A suspected China-linked malware operation called Boldmove is exploiting a recently patched vulnerability in Fortinet’s FortiOS SSL-VPN, CVE-2022-42475, as a zero-day believed to have struck as recently as October 2022, Mandiant said in a new advisory.
Attack Targets Identified
Targets so far include a European government entity and a managed service provider (MSP) located in Africa. MSPs and managed security service providers (MSSPs) have become enticing targets for malware attackers owing to their access to customers who themselves are often under protected from cyberattacks.
Mandiant said it has uncovered a Windows and Linux variant of Boldmove, which is written in C.
As Mandiant stated:
“We believe that this is the latest in a series of Chinese cyber espionage operations that have targeted internet-facing devices and we anticipate this tactic will continue to be the intrusion vector of choice for well-resourced Chinese groups. This incident continues China’s pattern of exploiting internet facing devices, specifically those used for managed security purposes (e.g., firewalls, IPS\IDS appliances etc.).”
Windows versions of Boldmove appear to have been compiled as early as 2021. Mandiant acknowledged that it has not witnessed the malware in use in the wild, so it is “uncertain” how it was used. Mandiant's reseachers have "not directly observed exploitation of the vulnerability,” but samples of the Linux version have a hard coded C2 IP address that were listed by Fortinet as involved in the exploitation, perhaps suggesting CVE-2022-49475 was exploited to deliver the malware.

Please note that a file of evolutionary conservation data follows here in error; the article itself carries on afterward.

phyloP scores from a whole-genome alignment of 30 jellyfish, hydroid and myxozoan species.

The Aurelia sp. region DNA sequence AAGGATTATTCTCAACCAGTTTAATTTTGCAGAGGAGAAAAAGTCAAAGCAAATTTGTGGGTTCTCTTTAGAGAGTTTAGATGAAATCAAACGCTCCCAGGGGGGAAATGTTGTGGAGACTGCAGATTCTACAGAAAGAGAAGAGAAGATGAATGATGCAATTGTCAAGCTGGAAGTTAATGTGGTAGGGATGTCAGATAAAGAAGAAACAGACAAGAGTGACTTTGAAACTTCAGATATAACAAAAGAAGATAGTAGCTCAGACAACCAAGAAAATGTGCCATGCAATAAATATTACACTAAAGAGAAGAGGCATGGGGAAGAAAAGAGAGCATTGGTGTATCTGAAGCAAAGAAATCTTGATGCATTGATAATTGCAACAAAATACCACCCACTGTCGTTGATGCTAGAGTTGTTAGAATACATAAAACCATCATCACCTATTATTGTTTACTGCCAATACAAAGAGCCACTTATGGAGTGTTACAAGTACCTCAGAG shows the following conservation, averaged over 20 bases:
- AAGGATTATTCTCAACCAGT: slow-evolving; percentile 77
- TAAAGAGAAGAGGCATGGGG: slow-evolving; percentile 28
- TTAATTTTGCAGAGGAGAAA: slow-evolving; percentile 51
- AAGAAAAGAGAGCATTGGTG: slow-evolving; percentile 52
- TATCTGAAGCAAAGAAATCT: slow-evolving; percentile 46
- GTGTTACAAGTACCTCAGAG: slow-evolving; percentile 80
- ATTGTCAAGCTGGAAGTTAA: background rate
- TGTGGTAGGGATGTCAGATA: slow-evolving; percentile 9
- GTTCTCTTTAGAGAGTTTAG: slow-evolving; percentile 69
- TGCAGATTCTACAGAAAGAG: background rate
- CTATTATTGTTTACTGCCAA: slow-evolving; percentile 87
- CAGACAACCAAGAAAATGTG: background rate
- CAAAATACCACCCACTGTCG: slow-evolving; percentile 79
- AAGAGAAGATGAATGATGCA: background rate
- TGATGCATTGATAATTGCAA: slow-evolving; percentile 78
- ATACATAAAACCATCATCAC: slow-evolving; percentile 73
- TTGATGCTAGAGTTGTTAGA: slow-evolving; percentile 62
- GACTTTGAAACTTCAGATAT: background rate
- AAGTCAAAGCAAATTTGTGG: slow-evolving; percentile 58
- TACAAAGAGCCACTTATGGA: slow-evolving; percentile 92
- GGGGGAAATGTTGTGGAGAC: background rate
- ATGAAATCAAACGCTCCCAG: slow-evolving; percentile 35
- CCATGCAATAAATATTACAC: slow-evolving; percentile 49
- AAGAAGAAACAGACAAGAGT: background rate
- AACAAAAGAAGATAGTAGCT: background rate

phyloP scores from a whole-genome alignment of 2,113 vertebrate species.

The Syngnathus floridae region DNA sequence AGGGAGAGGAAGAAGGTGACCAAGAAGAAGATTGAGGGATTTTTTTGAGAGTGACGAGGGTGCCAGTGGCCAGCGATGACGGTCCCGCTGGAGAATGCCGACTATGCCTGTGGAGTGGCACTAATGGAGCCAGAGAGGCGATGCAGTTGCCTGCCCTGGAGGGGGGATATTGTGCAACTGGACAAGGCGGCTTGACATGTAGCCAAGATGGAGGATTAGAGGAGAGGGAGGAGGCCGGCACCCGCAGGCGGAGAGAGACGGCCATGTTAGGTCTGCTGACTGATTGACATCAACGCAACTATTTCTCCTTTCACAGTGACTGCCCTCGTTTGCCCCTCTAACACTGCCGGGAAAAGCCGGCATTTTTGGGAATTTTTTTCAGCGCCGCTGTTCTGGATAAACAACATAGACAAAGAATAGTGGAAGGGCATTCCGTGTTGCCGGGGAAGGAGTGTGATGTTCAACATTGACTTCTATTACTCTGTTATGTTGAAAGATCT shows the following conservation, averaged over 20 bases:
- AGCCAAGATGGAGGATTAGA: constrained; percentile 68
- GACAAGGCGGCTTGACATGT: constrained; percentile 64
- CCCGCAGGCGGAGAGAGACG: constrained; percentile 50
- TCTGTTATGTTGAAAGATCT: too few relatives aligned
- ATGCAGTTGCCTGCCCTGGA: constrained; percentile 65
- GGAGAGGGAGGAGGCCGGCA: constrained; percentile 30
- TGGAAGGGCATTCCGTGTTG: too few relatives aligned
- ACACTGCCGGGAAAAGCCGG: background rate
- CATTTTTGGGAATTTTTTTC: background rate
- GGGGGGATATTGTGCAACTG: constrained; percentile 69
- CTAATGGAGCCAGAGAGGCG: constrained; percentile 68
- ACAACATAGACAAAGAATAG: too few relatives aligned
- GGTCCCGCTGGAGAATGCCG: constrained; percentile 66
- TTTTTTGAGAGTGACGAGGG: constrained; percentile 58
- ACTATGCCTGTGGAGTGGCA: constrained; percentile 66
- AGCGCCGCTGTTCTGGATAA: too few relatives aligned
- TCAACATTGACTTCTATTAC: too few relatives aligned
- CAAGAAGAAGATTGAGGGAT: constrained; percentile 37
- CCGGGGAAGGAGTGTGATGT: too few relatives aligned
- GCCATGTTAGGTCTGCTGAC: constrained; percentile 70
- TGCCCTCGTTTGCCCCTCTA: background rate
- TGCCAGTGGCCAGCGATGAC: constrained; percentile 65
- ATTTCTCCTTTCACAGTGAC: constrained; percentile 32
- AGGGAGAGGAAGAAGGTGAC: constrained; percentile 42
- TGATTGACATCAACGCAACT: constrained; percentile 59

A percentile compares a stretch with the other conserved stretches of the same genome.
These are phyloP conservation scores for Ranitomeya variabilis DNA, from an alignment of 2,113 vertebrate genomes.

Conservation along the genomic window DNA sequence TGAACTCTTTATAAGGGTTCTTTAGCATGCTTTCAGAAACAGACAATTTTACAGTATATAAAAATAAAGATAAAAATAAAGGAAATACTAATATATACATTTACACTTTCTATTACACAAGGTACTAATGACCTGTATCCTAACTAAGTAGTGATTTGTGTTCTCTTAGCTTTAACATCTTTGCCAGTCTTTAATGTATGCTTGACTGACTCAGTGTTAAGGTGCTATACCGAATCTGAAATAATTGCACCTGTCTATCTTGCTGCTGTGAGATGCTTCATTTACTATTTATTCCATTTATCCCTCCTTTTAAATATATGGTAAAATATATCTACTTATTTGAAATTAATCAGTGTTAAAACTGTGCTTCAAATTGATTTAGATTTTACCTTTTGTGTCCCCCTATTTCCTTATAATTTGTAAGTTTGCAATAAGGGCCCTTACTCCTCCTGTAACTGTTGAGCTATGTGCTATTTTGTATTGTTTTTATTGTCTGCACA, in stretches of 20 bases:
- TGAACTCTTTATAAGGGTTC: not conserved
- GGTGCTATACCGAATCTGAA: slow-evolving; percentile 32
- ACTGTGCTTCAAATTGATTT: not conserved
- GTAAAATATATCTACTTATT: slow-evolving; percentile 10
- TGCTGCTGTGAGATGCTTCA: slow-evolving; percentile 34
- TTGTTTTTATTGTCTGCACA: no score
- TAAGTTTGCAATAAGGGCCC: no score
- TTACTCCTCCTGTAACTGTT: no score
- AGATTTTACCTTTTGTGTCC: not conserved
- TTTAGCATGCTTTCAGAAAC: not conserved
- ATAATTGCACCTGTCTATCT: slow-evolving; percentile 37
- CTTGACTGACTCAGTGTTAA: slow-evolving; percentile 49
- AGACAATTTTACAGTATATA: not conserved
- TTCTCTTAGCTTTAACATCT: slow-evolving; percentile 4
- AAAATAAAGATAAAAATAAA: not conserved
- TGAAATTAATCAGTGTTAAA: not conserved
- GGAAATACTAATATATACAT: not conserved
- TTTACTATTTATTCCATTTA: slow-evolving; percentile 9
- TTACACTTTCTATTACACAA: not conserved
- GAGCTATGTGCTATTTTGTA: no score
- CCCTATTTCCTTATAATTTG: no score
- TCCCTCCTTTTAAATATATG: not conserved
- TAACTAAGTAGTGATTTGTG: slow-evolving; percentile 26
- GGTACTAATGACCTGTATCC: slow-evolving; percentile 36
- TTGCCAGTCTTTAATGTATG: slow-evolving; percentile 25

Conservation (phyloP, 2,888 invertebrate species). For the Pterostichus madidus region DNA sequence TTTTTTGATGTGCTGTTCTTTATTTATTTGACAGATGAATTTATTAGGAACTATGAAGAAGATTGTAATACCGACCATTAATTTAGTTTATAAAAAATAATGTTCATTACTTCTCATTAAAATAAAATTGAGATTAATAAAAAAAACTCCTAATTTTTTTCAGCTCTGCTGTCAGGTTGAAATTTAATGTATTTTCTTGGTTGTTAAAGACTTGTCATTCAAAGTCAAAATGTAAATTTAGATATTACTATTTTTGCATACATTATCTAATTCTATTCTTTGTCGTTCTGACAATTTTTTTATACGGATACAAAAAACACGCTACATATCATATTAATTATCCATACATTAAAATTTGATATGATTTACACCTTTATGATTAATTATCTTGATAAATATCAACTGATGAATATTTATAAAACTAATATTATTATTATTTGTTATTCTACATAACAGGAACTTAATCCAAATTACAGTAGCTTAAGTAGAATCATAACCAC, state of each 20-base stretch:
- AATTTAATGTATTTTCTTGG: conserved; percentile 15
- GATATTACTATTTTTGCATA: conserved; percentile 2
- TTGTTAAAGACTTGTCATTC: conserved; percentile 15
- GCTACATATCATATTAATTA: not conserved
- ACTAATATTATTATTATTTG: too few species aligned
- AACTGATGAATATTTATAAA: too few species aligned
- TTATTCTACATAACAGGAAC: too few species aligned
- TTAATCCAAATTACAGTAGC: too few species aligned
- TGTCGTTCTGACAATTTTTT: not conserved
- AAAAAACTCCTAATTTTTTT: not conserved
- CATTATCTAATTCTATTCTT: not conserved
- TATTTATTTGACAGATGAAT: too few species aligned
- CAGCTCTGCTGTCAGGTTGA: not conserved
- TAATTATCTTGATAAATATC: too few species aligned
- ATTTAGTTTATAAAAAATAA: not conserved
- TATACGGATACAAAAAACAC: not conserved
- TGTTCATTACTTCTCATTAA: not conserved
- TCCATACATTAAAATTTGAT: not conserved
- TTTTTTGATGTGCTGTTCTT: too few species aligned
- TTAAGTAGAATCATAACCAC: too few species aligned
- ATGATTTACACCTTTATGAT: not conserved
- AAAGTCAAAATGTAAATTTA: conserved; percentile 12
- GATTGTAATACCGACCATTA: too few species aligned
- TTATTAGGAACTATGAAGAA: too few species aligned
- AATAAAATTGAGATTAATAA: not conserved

Deep Understanding of Fortinet Operating Systems
The attacker appears to have tailored both the Windows and Linux versions to FortiOS, indicating that they have a sophisticated knowledge of the operating system.
As Mandiant explained:
“The exploits required to compromise these devices can be resource intensive to develop, and thus they are most often used in operations against hardened and high priority targets; often in the government and defense sectors. With Boldmove, the attackers not only developed an exploit, but malware that shows an in-depth understanding of systems, services, logging, and undocumented proprietary formats. The exploitation of zero-day vulnerabilities in networking devices, followed by the installation of custom implants, is consistent with previous Chinese exploitation of networking devices."
Mandiant's researchers said that they have “low confidence” that Boldmove is backed by the Chinese government:
“China-nexus clusters have historically shown significant interest in targeting networking devices and manipulating the operating system or underlying software which supports these devices. In addition, the geographical and sector targeting is consistent with previous Chinese operations.”
Moreover, this latest campaign continues a “long standing practice” by China-located cyber espionage actors, Mandiant said.